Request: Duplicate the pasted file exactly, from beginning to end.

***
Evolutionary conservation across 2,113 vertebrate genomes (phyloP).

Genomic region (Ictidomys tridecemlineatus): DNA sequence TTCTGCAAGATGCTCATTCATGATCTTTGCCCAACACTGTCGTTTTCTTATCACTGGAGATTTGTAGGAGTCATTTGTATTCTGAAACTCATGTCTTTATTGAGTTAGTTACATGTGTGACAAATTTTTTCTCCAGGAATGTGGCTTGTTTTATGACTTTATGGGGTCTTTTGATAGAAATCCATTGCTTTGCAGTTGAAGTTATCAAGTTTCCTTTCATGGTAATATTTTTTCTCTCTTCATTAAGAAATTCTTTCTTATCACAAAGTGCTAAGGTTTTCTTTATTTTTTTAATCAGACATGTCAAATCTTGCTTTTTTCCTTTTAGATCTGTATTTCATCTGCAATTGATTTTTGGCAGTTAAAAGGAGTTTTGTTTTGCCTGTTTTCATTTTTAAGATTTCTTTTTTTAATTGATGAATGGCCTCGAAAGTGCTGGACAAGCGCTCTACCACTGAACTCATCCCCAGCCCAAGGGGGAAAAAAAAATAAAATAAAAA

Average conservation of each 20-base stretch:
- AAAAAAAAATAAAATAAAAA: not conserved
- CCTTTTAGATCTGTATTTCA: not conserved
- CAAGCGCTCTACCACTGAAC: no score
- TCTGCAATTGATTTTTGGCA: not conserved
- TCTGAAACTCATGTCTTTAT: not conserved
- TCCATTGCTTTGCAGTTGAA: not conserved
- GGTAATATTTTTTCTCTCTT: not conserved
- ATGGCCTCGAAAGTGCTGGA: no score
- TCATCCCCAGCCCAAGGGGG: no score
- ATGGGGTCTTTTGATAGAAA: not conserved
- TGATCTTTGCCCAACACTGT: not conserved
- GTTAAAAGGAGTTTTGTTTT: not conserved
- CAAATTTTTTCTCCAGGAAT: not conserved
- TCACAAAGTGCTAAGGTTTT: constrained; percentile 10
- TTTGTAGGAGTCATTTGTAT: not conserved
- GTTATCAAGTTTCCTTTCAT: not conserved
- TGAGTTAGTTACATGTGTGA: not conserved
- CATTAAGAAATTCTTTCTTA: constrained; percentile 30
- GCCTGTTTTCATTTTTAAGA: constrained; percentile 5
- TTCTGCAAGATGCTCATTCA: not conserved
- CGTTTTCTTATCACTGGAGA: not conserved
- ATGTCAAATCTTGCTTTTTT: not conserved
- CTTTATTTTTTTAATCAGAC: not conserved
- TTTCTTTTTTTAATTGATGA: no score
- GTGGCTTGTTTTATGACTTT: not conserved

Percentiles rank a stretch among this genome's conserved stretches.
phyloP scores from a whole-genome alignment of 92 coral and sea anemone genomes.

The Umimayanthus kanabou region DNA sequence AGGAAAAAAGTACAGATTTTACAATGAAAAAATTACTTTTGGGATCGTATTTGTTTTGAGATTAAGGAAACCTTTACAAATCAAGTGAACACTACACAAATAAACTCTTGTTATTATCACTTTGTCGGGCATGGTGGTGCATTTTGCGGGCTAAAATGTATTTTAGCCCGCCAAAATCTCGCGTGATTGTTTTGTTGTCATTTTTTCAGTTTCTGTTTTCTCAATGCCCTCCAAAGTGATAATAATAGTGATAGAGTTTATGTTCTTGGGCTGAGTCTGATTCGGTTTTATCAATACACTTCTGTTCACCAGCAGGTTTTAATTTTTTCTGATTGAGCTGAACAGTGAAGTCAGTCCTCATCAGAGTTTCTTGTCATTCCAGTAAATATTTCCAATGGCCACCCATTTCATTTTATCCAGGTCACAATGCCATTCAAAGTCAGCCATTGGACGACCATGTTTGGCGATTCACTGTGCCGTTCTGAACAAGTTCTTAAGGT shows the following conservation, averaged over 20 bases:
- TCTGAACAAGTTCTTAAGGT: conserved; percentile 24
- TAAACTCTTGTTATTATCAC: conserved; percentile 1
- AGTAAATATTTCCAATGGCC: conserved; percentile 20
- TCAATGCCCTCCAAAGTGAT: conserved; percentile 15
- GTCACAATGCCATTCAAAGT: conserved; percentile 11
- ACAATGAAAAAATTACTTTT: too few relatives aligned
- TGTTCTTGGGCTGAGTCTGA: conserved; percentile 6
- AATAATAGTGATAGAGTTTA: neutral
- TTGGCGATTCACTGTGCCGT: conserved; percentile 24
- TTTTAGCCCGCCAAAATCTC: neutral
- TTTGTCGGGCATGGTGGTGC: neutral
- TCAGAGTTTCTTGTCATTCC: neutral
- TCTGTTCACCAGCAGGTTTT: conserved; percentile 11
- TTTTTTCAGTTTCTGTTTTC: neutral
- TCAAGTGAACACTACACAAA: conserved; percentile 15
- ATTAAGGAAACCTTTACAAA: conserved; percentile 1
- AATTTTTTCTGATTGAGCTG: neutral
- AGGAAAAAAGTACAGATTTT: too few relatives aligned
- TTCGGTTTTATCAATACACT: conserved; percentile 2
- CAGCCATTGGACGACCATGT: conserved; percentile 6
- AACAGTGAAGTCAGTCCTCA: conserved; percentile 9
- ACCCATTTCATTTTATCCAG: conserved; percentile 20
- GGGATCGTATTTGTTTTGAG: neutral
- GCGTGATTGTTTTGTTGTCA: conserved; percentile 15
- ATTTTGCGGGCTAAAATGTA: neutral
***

Evolutionary conservation across 2,113 vertebrate genomes (phyloP).

Genomic region (Ictidomys tridecemlineatus): DNA sequence TTCTGCAAGATGCTCATTCATGATCTTTGCCCAACACTGTCGTTTTCTTATCACTGGAGATTTGTAGGAGTCATTTGTATTCTGAAACTCATGTCTTTATTGAGTTAGTTACATGTGTGACAAATTTTTTCTCCAGGAATGTGGCTTGTTTTATGACTTTATGGGGTCTTTTGATAGAAATCCATTGCTTTGCAGTTGAAGTTATCAAGTTTCCTTTCATGGTAATATTTTTTCTCTCTTCATTAAGAAATTCTTTCTTATCACAAAGTGCTAAGGTTTTCTTTATTTTTTTAATCAGACATGTCAAATCTTGCTTTTTTCCTTTTAGATCTGTATTTCATCTGCAATTGATTTTTGGCAGTTAAAAGGAGTTTTGTTTTGCCTGTTTTCATTTTTAAGATTTCTTTTTTTAATTGATGAATGGCCTCGAAAGTGCTGGACAAGCGCTCTACCACTGAACTCATCCCCAGCCCAAGGGGGAAAAAAAAATAAAATAAAAA

Average conservation of each 20-base stretch:
- AAAAAAAAATAAAATAAAAA: not conserved
- CCTTTTAGATCTGTATTTCA: not conserved
- CAAGCGCTCTACCACTGAAC: no score
- TCTGCAATTGATTTTTGGCA: not conserved
- TCTGAAACTCATGTCTTTAT: not conserved
- TCCATTGCTTTGCAGTTGAA: not conserved
- GGTAATATTTTTTCTCTCTT: not conserved
- ATGGCCTCGAAAGTGCTGGA: no score
- TCATCCCCAGCCCAAGGGGG: no score
- ATGGGGTCTTTTGATAGAAA: not conserved
- TGATCTTTGCCCAACACTGT: not conserved
- GTTAAAAGGAGTTTTGTTTT: not conserved
- CAAATTTTTTCTCCAGGAAT: not conserved
- TCACAAAGTGCTAAGGTTTT: constrained; percentile 10
- TTTGTAGGAGTCATTTGTAT: not conserved
- GTTATCAAGTTTCCTTTCAT: not conserved
- TGAGTTAGTTACATGTGTGA: not conserved
- CATTAAGAAATTCTTTCTTA: constrained; percentile 30
- GCCTGTTTTCATTTTTAAGA: constrained; percentile 5
- TTCTGCAAGATGCTCATTCA: not conserved
- CGTTTTCTTATCACTGGAGA: not conserved
- ATGTCAAATCTTGCTTTTTT: not conserved
- CTTTATTTTTTTAATCAGAC: not conserved
- TTTCTTTTTTTAATTGATGA: no score
- GTGGCTTGTTTTATGACTTT: not conserved

Percentiles rank a stretch among this genome's conserved stretches.
phyloP scores from a whole-genome alignment of 92 coral and sea anemone genomes.

The Umimayanthus kanabou region DNA sequence AGGAAAAAAGTACAGATTTTACAATGAAAAAATTACTTTTGGGATCGTATTTGTTTTGAGATTAAGGAAACCTTTACAAATCAAGTGAACACTACACAAATAAACTCTTGTTATTATCACTTTGTCGGGCATGGTGGTGCATTTTGCGGGCTAAAATGTATTTTAGCCCGCCAAAATCTCGCGTGATTGTTTTGTTGTCATTTTTTCAGTTTCTGTTTTCTCAATGCCCTCCAAAGTGATAATAATAGTGATAGAGTTTATGTTCTTGGGCTGAGTCTGATTCGGTTTTATCAATACACTTCTGTTCACCAGCAGGTTTTAATTTTTTCTGATTGAGCTGAACAGTGAAGTCAGTCCTCATCAGAGTTTCTTGTCATTCCAGTAAATATTTCCAATGGCCACCCATTTCATTTTATCCAGGTCACAATGCCATTCAAAGTCAGCCATTGGACGACCATGTTTGGCGATTCACTGTGCCGTTCTGAACAAGTTCTTAAGGT shows the following conservation, averaged over 20 bases:
- TCTGAACAAGTTCTTAAGGT: conserved; percentile 24
- TAAACTCTTGTTATTATCAC: conserved; percentile 1
- AGTAAATATTTCCAATGGCC: conserved; percentile 20
- TCAATGCCCTCCAAAGTGAT: conserved; percentile 15
- GTCACAATGCCATTCAAAGT: conserved; percentile 11
- ACAATGAAAAAATTACTTTT: too few relatives aligned
- TGTTCTTGGGCTGAGTCTGA: conserved; percentile 6
- AATAATAGTGATAGAGTTTA: neutral
- TTGGCGATTCACTGTGCCGT: conserved; percentile 24
- TTTTAGCCCGCCAAAATCTC: neutral
- TTTGTCGGGCATGGTGGTGC: neutral
- TCAGAGTTTCTTGTCATTCC: neutral
- TCTGTTCACCAGCAGGTTTT: conserved; percentile 11
- TTTTTTCAGTTTCTGTTTTC: neutral
- TCAAGTGAACACTACACAAA: conserved; percentile 15
- ATTAAGGAAACCTTTACAAA: conserved; percentile 1
- AATTTTTTCTGATTGAGCTG: neutral
- AGGAAAAAAGTACAGATTTT: too few relatives aligned
- TTCGGTTTTATCAATACACT: conserved; percentile 2
- CAGCCATTGGACGACCATGT: conserved; percentile 6
- AACAGTGAAGTCAGTCCTCA: conserved; percentile 9
- ACCCATTTCATTTTATCCAG: conserved; percentile 20
- GGGATCGTATTTGTTTTGAG: neutral
- GCGTGATTGTTTTGTTGTCA: conserved; percentile 15
- ATTTTGCGGGCTAAAATGTA: neutral